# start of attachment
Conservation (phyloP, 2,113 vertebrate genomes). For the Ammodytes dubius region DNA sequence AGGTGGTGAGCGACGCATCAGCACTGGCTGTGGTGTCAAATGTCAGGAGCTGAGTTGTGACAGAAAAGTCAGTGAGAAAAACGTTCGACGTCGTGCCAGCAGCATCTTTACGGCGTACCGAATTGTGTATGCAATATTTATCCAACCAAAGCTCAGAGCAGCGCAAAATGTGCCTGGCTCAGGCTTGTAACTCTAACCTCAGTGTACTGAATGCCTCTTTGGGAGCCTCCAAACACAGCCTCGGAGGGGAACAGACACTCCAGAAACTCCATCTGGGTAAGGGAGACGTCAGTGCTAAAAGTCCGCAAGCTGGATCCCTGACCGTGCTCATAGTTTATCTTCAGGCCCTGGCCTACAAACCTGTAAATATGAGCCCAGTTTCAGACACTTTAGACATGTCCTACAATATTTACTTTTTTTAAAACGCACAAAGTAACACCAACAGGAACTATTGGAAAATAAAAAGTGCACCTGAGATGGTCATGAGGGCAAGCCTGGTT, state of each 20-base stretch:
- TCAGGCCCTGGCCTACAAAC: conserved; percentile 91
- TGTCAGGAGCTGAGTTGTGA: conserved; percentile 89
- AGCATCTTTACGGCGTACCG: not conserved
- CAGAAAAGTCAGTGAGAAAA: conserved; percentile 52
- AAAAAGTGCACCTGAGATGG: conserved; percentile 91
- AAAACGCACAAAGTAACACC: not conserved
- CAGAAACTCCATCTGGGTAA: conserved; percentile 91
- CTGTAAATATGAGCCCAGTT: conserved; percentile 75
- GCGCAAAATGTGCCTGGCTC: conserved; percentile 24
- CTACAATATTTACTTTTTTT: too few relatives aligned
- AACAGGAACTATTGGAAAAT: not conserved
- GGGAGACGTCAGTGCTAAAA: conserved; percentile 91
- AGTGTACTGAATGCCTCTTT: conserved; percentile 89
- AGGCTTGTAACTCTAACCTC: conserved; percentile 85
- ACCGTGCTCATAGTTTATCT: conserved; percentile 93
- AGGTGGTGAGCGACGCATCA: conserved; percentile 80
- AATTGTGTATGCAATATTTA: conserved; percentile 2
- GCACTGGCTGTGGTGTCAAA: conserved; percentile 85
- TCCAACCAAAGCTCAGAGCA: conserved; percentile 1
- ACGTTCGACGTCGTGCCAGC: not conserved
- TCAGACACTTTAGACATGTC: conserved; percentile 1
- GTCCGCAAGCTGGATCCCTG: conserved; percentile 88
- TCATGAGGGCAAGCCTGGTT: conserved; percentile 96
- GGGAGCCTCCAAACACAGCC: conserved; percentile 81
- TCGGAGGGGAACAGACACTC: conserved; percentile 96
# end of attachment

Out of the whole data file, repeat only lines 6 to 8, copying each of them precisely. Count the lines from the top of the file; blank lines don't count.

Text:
- AAAAAGTGCACCTGAGATGG: conserved; percentile 91
- AAAACGCACAAAGTAACACC: not conserved
- CAGAAACTCCATCTGGGTAA: conserved; percentile 91